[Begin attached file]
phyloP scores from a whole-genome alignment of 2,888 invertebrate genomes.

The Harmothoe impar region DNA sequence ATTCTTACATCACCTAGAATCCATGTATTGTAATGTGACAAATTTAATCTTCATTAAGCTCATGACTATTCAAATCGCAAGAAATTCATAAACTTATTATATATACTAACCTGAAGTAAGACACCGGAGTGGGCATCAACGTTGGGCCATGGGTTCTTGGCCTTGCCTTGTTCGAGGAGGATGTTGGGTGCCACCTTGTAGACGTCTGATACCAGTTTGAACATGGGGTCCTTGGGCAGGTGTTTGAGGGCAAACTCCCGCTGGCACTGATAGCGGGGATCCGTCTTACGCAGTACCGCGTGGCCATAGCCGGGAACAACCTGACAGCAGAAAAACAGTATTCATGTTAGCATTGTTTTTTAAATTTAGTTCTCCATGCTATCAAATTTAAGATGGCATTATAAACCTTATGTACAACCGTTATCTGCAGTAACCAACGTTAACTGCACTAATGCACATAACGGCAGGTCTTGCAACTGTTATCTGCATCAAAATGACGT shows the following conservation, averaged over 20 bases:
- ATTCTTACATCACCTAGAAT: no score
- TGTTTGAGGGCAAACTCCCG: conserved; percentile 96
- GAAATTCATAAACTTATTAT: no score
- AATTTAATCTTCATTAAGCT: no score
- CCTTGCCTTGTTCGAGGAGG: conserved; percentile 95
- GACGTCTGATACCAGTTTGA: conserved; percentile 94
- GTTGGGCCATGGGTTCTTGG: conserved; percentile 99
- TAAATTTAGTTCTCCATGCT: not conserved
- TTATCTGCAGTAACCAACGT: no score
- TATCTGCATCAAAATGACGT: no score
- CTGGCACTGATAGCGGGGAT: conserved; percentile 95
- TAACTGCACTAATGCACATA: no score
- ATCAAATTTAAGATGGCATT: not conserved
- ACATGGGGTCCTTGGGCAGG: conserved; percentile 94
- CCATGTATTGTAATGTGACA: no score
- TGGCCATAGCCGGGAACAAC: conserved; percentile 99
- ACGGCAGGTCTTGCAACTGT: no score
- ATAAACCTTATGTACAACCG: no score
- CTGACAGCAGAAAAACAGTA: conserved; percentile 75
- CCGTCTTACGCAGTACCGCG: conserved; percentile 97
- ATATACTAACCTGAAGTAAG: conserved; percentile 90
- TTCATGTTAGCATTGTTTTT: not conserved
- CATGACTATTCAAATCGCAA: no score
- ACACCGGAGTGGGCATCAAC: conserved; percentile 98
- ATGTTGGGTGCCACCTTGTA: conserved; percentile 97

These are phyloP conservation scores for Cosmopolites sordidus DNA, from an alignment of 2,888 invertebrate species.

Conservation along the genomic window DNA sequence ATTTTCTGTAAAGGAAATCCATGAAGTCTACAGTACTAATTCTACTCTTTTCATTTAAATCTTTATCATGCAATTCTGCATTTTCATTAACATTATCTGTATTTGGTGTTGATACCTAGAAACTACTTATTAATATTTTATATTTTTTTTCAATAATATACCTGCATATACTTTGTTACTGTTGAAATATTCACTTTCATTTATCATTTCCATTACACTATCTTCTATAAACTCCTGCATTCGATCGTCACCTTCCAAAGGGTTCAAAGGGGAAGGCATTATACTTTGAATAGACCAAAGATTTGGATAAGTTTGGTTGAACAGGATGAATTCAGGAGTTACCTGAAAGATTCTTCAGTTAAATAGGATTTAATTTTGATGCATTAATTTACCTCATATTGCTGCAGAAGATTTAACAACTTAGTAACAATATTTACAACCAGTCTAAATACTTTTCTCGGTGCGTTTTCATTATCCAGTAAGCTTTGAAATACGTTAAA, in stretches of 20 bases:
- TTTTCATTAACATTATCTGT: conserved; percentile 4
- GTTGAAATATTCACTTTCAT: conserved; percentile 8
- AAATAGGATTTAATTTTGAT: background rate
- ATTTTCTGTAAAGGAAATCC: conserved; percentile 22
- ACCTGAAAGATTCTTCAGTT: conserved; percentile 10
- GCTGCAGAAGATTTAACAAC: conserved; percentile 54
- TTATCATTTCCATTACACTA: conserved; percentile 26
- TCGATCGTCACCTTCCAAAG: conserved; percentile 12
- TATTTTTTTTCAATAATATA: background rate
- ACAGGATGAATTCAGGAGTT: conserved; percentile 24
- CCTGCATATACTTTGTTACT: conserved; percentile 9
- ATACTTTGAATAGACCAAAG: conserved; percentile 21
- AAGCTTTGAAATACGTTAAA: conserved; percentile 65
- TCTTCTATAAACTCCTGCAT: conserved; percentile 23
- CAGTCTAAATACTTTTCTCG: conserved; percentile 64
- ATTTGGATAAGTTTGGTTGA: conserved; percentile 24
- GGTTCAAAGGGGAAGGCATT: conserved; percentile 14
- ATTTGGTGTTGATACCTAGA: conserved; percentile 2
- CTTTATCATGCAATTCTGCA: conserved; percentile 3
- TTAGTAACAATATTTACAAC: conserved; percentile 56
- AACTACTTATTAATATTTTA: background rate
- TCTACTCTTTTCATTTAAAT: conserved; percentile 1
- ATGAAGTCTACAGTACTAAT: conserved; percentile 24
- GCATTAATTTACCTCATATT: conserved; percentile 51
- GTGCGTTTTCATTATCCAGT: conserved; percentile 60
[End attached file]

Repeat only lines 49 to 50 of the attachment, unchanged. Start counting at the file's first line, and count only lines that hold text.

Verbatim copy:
- TTAGTAACAATATTTACAAC: conserved; percentile 56
- AACTACTTATTAATATTTTA: background rate